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Guest editorial: the perfect Linux PDA

Dec 18, 2003 — by LinuxDevices Staff — from the LinuxDevices Archive — views

Here is a list of things to do to make a truly successful Linux PDA. This is a list that I have been putting together in my free time the last few years as I have been interacting with this growing field. Some ideas you may like, some you may disagree with. A few ideas you might not have known about, and many that you probably could list yourself. (Note: please add your own suggestions using our talkback, below.)

Without further delay, here it is:

    System Overview

  1. To provide a stable and user friendly commercial open source Linux based PDA that can be used by a teenager, but scale for the enterprise. – If a teenager can't use it then the Enterprise wont want to put it in the hands of the fourteen-year-old in the stock room.
  2. Have the ability to fit in only 8MB Flash and run in 16MB RAM. – It is easy to expand something, but hard to shrink.
  3. The primary goal of the project is to be fast, small/stable, and bug-free. (Rather than to be built cheaply/fast) The reason for this is that the applications will run on devices that should not need to be updated.
  4. Applications should either be a single file/module or file/directory based (Palm and OS X respectively), any other choice will cause you pain and dollars in tech support. This allows for easy moving to memory cards, transfer to friends, transfer to another device (irda), transfer to desktop all without installing or having the application have to know about the file system. Also they can be removed without worrying about left over files.
  5. Enterprise Services

  6. Custom ROMs – With maybe nothing more then a different “Walmart” logo, but their is money to be made here.
  7. Building Custom Applications – With custom ROMs come custom applications.
  8. VPN Integrated/module – Security always wins points.
  9. Java Solution – Must be buzzword compliant and let manager take advantage of those cheap undergrads and proclaim JAVA is the one true…oh never mind.
  10. Jabber – Instant communication using an open protocol that can be secured and won't change or go away three months into your product lunch.
  11. Developer Services

  12. Application Certification Program – Not meant to be a money maker, but just help recover some of the cost and at the same time improving the quality of the applications running on your device/platform. Some ideas include:
    1. Check over an applications install/uninstall
    2. Check name description, for inconsistencies etc. and possible better
    3. Run Valengrind for memory leaks
    4. If source is provided check over for possible improvements.
  13. Unique device ID or some other common method for commercial applications to prevent piracy as much as possible. – Shows that you are there to help the developer.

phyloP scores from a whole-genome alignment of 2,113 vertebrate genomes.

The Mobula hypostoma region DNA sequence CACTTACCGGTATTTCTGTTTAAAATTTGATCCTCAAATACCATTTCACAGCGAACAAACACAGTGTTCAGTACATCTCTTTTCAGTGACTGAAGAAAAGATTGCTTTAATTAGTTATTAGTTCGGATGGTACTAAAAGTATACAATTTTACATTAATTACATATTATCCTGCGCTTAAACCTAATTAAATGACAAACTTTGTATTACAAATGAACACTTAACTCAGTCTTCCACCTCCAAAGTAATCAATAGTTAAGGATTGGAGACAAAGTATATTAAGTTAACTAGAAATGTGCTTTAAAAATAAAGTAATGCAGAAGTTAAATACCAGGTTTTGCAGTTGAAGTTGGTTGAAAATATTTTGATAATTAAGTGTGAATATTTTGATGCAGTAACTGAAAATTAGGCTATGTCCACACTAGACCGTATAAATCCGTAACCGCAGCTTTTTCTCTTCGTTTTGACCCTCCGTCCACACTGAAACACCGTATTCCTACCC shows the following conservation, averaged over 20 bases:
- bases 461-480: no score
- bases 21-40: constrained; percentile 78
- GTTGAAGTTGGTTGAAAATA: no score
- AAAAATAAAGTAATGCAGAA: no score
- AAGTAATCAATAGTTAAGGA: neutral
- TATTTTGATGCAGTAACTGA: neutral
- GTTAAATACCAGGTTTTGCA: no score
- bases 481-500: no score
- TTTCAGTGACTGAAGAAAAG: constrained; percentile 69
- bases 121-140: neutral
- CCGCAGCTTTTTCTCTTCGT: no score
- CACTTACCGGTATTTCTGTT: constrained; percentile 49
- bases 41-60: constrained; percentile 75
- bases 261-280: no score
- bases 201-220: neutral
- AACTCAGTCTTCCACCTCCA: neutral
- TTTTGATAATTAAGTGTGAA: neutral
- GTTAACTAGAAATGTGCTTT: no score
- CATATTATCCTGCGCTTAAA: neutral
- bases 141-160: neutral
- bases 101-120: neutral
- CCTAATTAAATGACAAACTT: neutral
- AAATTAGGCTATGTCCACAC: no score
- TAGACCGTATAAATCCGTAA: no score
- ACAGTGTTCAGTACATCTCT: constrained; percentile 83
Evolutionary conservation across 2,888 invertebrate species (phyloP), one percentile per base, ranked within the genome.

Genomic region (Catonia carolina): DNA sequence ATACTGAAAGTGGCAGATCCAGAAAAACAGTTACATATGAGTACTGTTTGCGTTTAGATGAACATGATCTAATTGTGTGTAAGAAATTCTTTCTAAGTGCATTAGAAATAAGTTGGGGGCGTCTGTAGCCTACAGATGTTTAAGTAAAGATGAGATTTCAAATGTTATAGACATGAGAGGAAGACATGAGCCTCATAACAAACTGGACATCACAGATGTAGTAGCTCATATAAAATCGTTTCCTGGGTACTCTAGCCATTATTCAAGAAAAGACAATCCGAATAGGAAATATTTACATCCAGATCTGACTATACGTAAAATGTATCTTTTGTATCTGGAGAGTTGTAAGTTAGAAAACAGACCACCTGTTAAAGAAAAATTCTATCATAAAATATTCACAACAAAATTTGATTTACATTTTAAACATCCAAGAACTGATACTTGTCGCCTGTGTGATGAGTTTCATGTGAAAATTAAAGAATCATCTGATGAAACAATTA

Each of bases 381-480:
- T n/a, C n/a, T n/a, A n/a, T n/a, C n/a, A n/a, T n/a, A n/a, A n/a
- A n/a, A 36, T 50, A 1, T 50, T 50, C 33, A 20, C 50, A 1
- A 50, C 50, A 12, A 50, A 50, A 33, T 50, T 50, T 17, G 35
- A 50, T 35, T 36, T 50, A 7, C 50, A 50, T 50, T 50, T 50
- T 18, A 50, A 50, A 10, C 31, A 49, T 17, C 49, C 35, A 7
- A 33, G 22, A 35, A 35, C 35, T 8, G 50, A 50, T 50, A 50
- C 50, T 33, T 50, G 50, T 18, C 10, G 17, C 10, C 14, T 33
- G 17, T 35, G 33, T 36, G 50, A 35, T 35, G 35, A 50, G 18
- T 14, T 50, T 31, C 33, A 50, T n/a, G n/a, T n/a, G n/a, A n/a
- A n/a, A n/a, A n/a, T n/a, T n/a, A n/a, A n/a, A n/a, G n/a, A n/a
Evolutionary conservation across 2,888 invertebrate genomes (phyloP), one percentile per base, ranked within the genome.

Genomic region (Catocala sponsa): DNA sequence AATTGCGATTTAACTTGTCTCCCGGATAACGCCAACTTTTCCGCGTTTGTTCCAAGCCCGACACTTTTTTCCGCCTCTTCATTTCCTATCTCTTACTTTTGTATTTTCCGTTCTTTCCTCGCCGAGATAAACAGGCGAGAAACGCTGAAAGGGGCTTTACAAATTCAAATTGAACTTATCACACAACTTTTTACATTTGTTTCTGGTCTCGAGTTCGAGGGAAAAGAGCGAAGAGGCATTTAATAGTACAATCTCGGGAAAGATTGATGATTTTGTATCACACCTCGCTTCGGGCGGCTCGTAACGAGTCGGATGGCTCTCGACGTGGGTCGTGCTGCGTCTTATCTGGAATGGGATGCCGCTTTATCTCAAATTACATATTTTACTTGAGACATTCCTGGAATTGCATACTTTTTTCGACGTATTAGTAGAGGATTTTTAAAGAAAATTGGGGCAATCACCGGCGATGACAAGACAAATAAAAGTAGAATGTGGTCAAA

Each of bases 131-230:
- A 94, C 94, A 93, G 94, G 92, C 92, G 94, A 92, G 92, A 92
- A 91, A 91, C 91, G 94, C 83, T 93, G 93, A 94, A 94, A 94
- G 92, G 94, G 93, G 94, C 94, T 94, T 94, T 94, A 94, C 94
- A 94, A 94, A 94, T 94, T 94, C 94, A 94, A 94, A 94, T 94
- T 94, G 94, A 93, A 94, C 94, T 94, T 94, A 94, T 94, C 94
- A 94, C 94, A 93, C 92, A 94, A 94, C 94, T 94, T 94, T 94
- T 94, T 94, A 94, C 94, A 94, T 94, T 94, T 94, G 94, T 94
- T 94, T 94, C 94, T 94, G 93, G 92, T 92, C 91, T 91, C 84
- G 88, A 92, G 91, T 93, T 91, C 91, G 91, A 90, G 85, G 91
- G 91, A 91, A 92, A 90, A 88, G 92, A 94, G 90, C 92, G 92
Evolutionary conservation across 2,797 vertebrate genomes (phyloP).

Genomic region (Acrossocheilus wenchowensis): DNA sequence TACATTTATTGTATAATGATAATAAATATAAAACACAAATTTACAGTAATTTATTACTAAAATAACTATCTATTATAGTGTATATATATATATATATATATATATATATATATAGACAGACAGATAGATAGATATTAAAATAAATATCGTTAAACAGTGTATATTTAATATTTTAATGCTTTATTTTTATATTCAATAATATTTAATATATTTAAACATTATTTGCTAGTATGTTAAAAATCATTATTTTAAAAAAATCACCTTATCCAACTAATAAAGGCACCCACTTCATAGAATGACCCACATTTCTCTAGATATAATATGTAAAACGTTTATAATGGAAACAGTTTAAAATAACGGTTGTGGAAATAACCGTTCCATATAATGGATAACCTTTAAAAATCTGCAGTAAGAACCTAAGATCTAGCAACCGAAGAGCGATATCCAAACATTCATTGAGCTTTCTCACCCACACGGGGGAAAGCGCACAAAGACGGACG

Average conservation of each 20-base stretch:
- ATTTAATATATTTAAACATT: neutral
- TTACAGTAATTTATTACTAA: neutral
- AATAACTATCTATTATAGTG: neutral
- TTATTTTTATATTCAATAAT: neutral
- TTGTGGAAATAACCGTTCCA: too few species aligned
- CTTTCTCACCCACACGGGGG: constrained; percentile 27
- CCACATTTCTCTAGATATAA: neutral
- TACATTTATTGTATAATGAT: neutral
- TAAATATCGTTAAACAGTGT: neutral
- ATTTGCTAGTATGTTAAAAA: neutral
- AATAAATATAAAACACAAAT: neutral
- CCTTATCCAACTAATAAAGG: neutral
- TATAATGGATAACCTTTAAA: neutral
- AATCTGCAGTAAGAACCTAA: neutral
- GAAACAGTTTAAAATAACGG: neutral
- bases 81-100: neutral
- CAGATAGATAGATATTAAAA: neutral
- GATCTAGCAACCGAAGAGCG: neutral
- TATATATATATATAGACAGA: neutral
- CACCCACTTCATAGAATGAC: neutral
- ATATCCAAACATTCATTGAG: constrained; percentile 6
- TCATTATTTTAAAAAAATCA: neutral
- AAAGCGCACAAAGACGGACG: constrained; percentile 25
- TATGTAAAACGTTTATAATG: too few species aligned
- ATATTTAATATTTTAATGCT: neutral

14. Host commercial applications. – Provide the hosting for their application so every developer doesn't have to re-invent the wheels while providing a common portal for your users.
  15. Developers can buy views for their certified application as the homepage's “Featured application”.
  16. User Services

  17. Buy/Download applications online and automatically sync. The package manager can and must be able to buy apps online. The ability for users to just click, ten seconds later the application is installed and their credit card is billed $5 with no hassle. This is a marketing dream that is not difficult to implement.
  18. Web based agenda sync (for example:
  19. Backup PIM data and or all data remotely via Jabber.
  20. Provide a PDA web portal like:
  21. Provide service similar to ziproxy. Ziproxy is a forwarding (non-caching) proxy that gzips text and HTML files, and reduces the size of images by converting them to low quality JPEGs.
  22. PDA applications could be natively compiled for the desktop side so users could try them for free and then buy them for their PDA.
  23. Sync

  24. Open API. There is no reason for the sync software to be proprietary. You sell hardware and services on that hardware NOT sync software! An open API will allow for plugins to sync to Palm/Outlook/kmail/etc.
  25. Outlook of course
  26. Copy the data via any means (ftp, scp, Samba, nfs, jabber etc )
  27. Kernel

  28. 2.4.2X And 2.6.X
  29. On boot using lpp (or similar) to have a “pretty” active user experience that doesn't seem to hang
  30. Well written GPL'd drivers in the official kernel (Audio, usb, IR, touch screen etc)
  31. Ability to scale the CPU speed as needed
  32. USBIO, USBNET, WIFI, IRDA, and serial for connectivity.
  33. Driver for a VGA CF out is one of those nice things that no one uses, but everyone shows off.
  34. System

  35. Ability to boot VERY quickly so it can be shutdown to save power when not used for X amount of time. (Possible even suspend/resume to disk if fast enough)
  36. Easy to install a new ROM by the user. (One and only one click!)
  37. With so many very small fast webservers out there there are too many uses begging to be be taken advantage of. Perhaps Displaying the users vCard and any public Docs, allow login to see addressbook/calendar for printing from the desktop webbrowser. Spending ten minutes a hundred ideas could easily be created.